Monday, March 02, 2015

Donkey work

The International Art Centre in Auckland is putting ‘Simpson’s donkey’ on the block later next month. The painting by ‘New Zealand’ artist Horace Moore-Jones (he was born in England, lived in NZ for a few years before training as an artist in Sydney and then going back to Britain, but did live his last five years in NZ) is not actually of Simpson (an English ‘Australian’) or of Simpson’s donkey (most likely Greek) for that matter.  The image is of New Zealand born and bred Richard Henderson who also used a donkey (possibly before Simpson) to rescue Gallipoli soldiers. Moore-Jones's most famous version of the subject was painted in Dunedin from a photograph that he believed to be of Simpson (there is a print in the Turnbull Library) and the IAC one would have been painted later again. In fact there are about six versions of the painting. 

The IAC version last came up for auction six years ago at Webb’s and was knocked down for $110,000. This time round the IAC are expecting to get  $200,000 no doubt helped by the Government’s WWI celebration frenzy. So will this same Government buy the work? Probably not. The last time they were offered work by Horace Moore-Jones was in the 1920s and it was all his Gallipoli watercolours for  £1,500. They said “no thanks” so you have see them at the Australian War Memorial Museum in Canberra.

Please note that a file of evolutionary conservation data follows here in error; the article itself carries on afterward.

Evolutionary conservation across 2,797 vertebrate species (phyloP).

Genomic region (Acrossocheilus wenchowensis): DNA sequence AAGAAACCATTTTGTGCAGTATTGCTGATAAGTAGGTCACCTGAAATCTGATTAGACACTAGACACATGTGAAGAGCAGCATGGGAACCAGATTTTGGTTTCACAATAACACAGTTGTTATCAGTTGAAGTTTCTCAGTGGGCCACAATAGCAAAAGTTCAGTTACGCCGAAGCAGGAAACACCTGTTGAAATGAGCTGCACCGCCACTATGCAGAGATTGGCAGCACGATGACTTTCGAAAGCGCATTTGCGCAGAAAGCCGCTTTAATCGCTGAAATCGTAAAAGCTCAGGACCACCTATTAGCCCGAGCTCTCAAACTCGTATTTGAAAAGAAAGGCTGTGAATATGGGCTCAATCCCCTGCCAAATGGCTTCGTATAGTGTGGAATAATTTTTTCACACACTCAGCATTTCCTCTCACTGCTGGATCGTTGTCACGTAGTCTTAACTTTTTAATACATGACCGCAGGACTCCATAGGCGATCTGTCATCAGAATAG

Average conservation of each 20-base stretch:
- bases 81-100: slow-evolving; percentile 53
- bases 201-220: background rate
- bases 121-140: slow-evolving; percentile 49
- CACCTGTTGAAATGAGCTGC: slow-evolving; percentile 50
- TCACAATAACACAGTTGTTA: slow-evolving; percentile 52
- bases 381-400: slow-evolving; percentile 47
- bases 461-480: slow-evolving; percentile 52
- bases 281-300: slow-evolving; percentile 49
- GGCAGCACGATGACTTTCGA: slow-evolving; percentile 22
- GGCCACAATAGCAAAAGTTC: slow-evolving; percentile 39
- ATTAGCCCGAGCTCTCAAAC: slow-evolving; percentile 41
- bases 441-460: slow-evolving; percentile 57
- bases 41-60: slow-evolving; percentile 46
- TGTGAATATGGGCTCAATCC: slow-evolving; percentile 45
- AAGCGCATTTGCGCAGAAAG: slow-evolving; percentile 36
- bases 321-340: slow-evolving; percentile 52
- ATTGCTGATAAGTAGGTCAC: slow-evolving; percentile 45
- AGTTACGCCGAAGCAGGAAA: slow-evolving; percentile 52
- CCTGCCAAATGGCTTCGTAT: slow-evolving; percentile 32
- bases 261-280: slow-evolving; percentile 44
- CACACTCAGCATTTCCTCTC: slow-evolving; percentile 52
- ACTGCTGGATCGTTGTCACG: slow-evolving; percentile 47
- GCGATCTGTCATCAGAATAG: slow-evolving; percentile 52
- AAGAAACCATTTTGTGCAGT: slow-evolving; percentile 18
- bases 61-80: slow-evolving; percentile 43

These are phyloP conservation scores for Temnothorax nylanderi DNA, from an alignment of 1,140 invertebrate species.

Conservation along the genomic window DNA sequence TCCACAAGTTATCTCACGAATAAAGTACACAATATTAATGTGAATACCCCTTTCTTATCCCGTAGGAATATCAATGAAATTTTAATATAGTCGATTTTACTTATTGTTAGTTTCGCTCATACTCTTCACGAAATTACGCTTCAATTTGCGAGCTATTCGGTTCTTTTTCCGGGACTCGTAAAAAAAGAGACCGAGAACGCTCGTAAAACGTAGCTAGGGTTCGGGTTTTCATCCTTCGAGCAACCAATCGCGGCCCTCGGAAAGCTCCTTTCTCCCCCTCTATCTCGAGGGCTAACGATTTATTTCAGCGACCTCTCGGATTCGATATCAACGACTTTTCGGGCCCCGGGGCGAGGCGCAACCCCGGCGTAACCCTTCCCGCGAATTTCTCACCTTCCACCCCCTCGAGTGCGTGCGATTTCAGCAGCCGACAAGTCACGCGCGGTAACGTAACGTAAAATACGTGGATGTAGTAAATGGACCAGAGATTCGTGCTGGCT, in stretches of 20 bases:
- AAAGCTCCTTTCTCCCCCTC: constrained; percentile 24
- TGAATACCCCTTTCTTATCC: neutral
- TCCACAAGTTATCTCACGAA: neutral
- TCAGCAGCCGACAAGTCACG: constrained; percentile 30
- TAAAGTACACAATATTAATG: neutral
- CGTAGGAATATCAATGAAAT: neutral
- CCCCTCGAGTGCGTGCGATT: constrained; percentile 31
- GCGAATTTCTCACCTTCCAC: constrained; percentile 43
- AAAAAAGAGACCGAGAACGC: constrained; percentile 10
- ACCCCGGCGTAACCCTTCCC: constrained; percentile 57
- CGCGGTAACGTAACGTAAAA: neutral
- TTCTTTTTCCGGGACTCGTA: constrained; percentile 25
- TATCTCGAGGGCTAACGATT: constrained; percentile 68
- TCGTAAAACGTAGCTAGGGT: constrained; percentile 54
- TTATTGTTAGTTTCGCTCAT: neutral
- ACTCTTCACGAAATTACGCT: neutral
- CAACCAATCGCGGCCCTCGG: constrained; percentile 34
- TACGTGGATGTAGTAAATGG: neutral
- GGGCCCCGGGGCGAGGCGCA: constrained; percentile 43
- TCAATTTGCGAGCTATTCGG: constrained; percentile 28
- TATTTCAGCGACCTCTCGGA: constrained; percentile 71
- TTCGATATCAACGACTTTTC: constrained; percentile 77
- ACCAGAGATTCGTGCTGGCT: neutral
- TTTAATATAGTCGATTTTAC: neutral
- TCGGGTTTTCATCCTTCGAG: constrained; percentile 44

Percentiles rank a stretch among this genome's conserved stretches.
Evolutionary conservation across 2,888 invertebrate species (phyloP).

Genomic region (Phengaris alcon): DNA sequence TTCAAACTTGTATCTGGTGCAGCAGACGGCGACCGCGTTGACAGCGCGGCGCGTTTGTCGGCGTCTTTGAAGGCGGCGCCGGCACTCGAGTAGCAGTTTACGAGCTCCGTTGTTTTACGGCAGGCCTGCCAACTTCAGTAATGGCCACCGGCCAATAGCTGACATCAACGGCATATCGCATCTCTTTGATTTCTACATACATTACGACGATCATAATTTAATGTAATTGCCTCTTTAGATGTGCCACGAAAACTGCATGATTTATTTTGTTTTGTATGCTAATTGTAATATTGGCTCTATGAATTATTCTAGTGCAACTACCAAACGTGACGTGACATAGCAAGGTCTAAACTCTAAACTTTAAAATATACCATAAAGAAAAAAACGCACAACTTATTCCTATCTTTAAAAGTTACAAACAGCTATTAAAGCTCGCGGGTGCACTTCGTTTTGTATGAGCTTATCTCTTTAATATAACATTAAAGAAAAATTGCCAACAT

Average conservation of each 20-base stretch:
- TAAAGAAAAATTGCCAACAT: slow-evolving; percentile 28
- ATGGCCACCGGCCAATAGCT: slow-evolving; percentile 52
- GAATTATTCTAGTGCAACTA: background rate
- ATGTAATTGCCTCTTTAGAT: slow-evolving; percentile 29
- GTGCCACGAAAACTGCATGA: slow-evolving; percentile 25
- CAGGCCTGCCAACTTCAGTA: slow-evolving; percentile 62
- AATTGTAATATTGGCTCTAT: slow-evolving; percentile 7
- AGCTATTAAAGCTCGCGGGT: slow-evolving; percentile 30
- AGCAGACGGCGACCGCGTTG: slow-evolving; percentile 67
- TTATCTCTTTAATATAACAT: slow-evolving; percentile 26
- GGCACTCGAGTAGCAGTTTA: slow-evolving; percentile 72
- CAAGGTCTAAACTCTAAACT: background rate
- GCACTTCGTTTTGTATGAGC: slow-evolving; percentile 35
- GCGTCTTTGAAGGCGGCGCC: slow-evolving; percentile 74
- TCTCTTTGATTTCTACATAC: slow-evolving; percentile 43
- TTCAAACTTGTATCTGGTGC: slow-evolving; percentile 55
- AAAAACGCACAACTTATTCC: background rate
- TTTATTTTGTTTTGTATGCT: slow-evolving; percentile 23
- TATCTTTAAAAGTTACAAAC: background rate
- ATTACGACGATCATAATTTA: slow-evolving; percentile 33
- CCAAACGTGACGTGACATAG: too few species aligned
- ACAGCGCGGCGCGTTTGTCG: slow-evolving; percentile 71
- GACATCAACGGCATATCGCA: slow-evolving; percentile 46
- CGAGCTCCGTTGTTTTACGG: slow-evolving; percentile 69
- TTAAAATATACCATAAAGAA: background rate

Images: top, the Moore-Jones on sale at the International Art Centre. Bottom left, the photograph of Richard Henderson with his donkey and right, a print struck from the original watercolour.